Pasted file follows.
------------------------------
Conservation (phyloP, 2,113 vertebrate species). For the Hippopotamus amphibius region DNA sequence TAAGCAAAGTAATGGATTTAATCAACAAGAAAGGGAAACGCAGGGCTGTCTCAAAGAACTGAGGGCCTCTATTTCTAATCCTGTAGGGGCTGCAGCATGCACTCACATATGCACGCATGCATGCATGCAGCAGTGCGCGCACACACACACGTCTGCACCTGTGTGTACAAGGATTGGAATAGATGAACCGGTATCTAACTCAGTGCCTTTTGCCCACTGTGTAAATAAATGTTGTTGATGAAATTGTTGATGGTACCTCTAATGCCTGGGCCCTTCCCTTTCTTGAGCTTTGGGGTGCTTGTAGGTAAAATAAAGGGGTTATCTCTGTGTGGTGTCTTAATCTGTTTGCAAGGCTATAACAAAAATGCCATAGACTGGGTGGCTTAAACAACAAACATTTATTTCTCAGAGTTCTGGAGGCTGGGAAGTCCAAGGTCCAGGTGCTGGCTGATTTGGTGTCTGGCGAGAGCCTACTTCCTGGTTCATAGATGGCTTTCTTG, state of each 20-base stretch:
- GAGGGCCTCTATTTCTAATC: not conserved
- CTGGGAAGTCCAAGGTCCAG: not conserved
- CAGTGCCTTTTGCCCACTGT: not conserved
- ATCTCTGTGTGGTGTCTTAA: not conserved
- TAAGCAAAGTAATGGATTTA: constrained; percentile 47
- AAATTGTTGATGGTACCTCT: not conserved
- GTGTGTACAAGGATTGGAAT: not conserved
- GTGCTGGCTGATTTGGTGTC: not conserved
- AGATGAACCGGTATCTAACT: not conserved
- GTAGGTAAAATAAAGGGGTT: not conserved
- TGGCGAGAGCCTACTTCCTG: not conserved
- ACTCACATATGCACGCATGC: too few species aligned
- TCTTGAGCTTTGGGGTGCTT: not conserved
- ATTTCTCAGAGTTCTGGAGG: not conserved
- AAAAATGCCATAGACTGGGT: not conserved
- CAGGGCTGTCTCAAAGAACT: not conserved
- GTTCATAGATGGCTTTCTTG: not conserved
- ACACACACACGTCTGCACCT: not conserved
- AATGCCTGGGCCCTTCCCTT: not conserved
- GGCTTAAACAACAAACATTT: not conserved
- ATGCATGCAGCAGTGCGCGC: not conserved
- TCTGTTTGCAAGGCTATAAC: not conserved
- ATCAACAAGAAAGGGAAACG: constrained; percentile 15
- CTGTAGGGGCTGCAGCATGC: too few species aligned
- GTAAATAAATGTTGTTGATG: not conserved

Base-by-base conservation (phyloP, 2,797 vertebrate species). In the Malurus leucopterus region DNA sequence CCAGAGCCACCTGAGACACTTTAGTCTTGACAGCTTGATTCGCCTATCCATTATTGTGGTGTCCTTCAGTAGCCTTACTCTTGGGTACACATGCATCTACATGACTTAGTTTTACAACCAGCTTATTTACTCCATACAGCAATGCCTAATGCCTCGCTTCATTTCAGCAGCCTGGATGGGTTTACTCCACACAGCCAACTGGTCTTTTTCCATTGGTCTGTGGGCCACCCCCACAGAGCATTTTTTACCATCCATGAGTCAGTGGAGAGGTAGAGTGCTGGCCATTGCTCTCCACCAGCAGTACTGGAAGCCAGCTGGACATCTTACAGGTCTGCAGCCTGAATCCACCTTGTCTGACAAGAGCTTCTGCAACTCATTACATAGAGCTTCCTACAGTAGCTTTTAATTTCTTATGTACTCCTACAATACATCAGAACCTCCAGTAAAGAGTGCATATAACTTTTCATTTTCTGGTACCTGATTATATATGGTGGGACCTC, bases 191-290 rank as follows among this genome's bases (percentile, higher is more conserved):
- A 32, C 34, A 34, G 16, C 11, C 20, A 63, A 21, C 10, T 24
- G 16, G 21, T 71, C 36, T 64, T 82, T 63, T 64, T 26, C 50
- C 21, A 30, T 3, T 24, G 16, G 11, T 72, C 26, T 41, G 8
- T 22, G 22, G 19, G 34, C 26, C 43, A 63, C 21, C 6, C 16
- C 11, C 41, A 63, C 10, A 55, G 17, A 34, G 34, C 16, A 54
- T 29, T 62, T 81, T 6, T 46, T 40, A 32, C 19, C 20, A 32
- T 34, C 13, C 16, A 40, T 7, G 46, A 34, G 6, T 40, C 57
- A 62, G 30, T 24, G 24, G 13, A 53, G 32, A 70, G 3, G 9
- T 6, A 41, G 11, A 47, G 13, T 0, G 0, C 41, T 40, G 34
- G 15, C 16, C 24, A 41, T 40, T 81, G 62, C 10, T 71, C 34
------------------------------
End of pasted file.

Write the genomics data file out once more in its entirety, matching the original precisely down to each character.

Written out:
Conservation (phyloP, 2,113 vertebrate species). For the Hippopotamus amphibius region DNA sequence TAAGCAAAGTAATGGATTTAATCAACAAGAAAGGGAAACGCAGGGCTGTCTCAAAGAACTGAGGGCCTCTATTTCTAATCCTGTAGGGGCTGCAGCATGCACTCACATATGCACGCATGCATGCATGCAGCAGTGCGCGCACACACACACGTCTGCACCTGTGTGTACAAGGATTGGAATAGATGAACCGGTATCTAACTCAGTGCCTTTTGCCCACTGTGTAAATAAATGTTGTTGATGAAATTGTTGATGGTACCTCTAATGCCTGGGCCCTTCCCTTTCTTGAGCTTTGGGGTGCTTGTAGGTAAAATAAAGGGGTTATCTCTGTGTGGTGTCTTAATCTGTTTGCAAGGCTATAACAAAAATGCCATAGACTGGGTGGCTTAAACAACAAACATTTATTTCTCAGAGTTCTGGAGGCTGGGAAGTCCAAGGTCCAGGTGCTGGCTGATTTGGTGTCTGGCGAGAGCCTACTTCCTGGTTCATAGATGGCTTTCTTG, state of each 20-base stretch:
- GAGGGCCTCTATTTCTAATC: not conserved
- CTGGGAAGTCCAAGGTCCAG: not conserved
- CAGTGCCTTTTGCCCACTGT: not conserved
- ATCTCTGTGTGGTGTCTTAA: not conserved
- TAAGCAAAGTAATGGATTTA: constrained; percentile 47
- AAATTGTTGATGGTACCTCT: not conserved
- GTGTGTACAAGGATTGGAAT: not conserved
- GTGCTGGCTGATTTGGTGTC: not conserved
- AGATGAACCGGTATCTAACT: not conserved
- GTAGGTAAAATAAAGGGGTT: not conserved
- TGGCGAGAGCCTACTTCCTG: not conserved
- ACTCACATATGCACGCATGC: too few species aligned
- TCTTGAGCTTTGGGGTGCTT: not conserved
- ATTTCTCAGAGTTCTGGAGG: not conserved
- AAAAATGCCATAGACTGGGT: not conserved
- CAGGGCTGTCTCAAAGAACT: not conserved
- GTTCATAGATGGCTTTCTTG: not conserved
- ACACACACACGTCTGCACCT: not conserved
- AATGCCTGGGCCCTTCCCTT: not conserved
- GGCTTAAACAACAAACATTT: not conserved
- ATGCATGCAGCAGTGCGCGC: not conserved
- TCTGTTTGCAAGGCTATAAC: not conserved
- ATCAACAAGAAAGGGAAACG: constrained; percentile 15
- CTGTAGGGGCTGCAGCATGC: too few species aligned
- GTAAATAAATGTTGTTGATG: not conserved

Base-by-base conservation (phyloP, 2,797 vertebrate species). In the Malurus leucopterus region DNA sequence CCAGAGCCACCTGAGACACTTTAGTCTTGACAGCTTGATTCGCCTATCCATTATTGTGGTGTCCTTCAGTAGCCTTACTCTTGGGTACACATGCATCTACATGACTTAGTTTTACAACCAGCTTATTTACTCCATACAGCAATGCCTAATGCCTCGCTTCATTTCAGCAGCCTGGATGGGTTTACTCCACACAGCCAACTGGTCTTTTTCCATTGGTCTGTGGGCCACCCCCACAGAGCATTTTTTACCATCCATGAGTCAGTGGAGAGGTAGAGTGCTGGCCATTGCTCTCCACCAGCAGTACTGGAAGCCAGCTGGACATCTTACAGGTCTGCAGCCTGAATCCACCTTGTCTGACAAGAGCTTCTGCAACTCATTACATAGAGCTTCCTACAGTAGCTTTTAATTTCTTATGTACTCCTACAATACATCAGAACCTCCAGTAAAGAGTGCATATAACTTTTCATTTTCTGGTACCTGATTATATATGGTGGGACCTC, bases 191-290 rank as follows among this genome's bases (percentile, higher is more conserved):
- A 32, C 34, A 34, G 16, C 11, C 20, A 63, A 21, C 10, T 24
- G 16, G 21, T 71, C 36, T 64, T 82, T 63, T 64, T 26, C 50
- C 21, A 30, T 3, T 24, G 16, G 11, T 72, C 26, T 41, G 8
- T 22, G 22, G 19, G 34, C 26, C 43, A 63, C 21, C 6, C 16
- C 11, C 41, A 63, C 10, A 55, G 17, A 34, G 34, C 16, A 54
- T 29, T 62, T 81, T 6, T 46, T 40, A 32, C 19, C 20, A 32
- T 34, C 13, C 16, A 40, T 7, G 46, A 34, G 6, T 40, C 57
- A 62, G 30, T 24, G 24, G 13, A 53, G 32, A 70, G 3, G 9
- T 6, A 41, G 11, A 47, G 13, T 0, G 0, C 41, T 40, G 34
- G 15, C 16, C 24, A 41, T 40, T 81, G 62, C 10, T 71, C 34